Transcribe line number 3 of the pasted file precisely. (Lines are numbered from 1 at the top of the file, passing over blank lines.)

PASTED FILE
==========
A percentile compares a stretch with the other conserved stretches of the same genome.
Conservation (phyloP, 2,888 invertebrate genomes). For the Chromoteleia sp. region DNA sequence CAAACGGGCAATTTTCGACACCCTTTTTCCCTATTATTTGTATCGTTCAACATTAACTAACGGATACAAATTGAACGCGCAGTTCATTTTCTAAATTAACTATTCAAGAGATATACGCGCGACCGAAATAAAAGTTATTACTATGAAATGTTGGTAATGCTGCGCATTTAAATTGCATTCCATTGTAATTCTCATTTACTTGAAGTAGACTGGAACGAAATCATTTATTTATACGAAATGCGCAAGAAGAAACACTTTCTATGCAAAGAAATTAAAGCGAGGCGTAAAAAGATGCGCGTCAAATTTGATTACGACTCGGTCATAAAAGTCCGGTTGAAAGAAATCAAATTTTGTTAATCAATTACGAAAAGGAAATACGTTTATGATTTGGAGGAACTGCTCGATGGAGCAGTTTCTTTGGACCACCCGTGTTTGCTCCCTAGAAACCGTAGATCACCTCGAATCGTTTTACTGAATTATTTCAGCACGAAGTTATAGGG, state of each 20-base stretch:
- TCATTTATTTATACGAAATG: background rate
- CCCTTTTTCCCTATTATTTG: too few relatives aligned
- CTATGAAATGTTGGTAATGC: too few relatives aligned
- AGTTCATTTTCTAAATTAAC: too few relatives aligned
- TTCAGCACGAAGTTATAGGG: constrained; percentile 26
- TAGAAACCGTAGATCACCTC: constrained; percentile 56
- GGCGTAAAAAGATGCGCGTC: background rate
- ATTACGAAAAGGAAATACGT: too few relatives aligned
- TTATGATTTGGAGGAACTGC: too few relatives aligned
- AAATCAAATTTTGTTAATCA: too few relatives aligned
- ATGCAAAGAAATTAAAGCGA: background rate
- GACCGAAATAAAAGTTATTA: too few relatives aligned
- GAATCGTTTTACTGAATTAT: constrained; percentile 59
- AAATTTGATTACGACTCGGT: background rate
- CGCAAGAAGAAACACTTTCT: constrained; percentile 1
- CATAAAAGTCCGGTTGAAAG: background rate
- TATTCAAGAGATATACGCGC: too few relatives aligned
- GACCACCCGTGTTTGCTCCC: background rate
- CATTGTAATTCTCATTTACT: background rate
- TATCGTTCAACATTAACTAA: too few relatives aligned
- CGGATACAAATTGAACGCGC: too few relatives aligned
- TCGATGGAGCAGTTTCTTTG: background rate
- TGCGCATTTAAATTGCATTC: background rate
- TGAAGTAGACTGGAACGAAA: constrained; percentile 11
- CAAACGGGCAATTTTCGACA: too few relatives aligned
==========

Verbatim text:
- TCATTTATTTATACGAAATG: background rate